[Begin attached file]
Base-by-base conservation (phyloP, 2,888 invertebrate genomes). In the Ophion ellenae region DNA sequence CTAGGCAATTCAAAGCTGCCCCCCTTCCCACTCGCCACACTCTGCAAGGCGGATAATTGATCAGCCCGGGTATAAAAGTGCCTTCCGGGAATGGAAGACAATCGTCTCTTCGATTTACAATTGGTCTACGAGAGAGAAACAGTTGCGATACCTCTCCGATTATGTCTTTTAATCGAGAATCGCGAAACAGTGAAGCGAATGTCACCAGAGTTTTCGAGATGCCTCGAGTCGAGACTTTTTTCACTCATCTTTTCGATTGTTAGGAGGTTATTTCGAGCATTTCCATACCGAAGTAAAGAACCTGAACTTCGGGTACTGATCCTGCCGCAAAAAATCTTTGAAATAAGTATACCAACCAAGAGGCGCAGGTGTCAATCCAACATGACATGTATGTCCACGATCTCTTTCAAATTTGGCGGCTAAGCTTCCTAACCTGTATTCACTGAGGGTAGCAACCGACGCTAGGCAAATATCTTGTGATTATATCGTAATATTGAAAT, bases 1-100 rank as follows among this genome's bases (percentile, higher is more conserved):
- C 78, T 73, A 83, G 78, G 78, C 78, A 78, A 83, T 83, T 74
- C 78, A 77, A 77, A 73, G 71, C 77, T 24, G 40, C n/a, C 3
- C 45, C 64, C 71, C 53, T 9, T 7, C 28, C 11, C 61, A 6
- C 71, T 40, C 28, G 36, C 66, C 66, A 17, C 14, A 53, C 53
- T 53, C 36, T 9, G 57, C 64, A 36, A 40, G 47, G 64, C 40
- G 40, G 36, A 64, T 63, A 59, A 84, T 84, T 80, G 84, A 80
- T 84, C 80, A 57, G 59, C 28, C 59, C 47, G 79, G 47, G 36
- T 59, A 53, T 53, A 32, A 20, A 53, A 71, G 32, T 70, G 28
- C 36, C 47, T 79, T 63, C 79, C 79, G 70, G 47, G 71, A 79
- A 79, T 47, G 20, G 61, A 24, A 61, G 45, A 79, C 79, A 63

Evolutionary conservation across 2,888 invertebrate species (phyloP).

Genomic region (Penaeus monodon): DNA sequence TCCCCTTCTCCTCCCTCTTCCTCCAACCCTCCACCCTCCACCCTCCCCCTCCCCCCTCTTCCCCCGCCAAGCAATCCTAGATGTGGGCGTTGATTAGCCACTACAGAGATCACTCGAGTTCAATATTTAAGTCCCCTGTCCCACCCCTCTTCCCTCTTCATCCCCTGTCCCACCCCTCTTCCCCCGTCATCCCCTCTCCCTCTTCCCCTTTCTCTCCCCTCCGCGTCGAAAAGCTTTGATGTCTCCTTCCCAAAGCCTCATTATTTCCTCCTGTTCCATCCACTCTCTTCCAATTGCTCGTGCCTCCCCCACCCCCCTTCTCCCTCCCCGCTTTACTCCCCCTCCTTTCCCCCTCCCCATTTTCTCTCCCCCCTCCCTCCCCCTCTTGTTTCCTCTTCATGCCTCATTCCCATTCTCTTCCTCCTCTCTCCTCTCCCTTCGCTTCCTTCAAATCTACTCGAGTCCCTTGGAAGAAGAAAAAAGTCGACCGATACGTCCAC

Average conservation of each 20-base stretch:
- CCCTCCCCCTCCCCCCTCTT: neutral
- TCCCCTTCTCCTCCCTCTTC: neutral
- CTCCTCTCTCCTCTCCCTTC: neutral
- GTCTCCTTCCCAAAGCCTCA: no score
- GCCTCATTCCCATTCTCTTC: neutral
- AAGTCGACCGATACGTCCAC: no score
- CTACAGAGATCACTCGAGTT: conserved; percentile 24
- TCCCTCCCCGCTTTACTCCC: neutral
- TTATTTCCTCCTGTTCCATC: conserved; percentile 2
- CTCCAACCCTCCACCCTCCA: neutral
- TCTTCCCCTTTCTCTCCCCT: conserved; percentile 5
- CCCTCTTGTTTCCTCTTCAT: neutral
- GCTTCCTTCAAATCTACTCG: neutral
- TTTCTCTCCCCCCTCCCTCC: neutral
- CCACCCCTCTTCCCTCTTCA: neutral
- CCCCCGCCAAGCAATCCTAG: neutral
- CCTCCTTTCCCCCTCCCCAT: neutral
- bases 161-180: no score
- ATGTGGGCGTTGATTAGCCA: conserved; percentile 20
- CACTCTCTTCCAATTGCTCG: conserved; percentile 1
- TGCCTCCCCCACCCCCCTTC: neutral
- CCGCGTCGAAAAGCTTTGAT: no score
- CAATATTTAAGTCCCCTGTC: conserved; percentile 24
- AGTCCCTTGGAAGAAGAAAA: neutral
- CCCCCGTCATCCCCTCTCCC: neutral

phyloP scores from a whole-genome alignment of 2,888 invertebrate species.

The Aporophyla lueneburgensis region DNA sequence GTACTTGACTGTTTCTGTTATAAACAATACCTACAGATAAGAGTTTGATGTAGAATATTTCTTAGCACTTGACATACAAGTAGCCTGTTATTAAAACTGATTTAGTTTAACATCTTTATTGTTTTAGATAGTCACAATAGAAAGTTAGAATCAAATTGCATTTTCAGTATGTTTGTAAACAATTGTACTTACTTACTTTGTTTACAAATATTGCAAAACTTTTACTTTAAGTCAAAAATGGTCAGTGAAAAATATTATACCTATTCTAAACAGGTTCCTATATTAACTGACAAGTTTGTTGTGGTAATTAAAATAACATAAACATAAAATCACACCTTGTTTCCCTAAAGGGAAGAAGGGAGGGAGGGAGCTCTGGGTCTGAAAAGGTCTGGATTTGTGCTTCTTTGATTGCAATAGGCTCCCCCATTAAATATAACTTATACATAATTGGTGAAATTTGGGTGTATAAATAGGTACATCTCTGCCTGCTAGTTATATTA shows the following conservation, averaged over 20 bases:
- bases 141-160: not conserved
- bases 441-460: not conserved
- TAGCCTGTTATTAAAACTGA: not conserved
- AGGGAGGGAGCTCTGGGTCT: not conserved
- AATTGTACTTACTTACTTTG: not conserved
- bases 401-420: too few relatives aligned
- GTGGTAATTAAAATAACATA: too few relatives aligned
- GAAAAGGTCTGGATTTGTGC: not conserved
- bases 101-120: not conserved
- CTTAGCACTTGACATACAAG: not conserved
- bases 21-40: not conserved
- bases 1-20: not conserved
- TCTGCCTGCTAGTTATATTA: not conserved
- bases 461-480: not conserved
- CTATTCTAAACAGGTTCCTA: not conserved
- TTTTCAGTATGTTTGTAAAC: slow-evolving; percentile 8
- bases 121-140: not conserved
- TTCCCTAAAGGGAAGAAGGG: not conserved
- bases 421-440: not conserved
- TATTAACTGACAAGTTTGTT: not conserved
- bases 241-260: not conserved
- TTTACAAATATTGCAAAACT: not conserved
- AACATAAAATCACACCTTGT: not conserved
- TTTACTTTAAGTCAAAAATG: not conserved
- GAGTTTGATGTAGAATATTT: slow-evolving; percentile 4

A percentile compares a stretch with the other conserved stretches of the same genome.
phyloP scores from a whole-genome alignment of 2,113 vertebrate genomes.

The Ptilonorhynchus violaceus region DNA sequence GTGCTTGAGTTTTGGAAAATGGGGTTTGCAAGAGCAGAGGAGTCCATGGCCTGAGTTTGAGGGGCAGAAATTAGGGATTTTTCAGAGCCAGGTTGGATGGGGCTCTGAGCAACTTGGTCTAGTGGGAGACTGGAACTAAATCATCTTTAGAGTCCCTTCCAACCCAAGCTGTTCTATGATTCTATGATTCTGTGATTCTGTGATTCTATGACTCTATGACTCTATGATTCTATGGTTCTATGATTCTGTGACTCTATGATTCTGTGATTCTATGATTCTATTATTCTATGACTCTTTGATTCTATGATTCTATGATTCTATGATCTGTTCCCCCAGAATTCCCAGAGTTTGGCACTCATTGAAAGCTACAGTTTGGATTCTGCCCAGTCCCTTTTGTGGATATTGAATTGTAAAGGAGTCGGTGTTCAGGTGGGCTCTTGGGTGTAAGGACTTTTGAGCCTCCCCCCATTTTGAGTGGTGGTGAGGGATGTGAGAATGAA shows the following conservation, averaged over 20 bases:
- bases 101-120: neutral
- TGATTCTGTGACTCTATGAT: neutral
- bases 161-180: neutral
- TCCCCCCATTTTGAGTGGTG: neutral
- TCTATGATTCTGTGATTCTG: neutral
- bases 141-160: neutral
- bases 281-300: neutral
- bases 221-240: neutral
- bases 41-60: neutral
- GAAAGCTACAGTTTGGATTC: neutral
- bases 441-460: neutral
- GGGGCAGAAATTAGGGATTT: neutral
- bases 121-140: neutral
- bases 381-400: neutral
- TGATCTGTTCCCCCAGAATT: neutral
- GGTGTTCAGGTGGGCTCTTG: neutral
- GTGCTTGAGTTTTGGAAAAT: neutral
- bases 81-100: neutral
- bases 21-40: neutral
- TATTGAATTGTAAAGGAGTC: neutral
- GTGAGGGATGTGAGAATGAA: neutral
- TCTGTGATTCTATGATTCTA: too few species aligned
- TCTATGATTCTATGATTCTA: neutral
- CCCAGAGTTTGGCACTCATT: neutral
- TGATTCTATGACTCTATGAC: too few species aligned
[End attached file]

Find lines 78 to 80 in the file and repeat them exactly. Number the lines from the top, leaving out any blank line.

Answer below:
- bases 41-60: neutral
- GAAAGCTACAGTTTGGATTC: neutral
- bases 441-460: neutral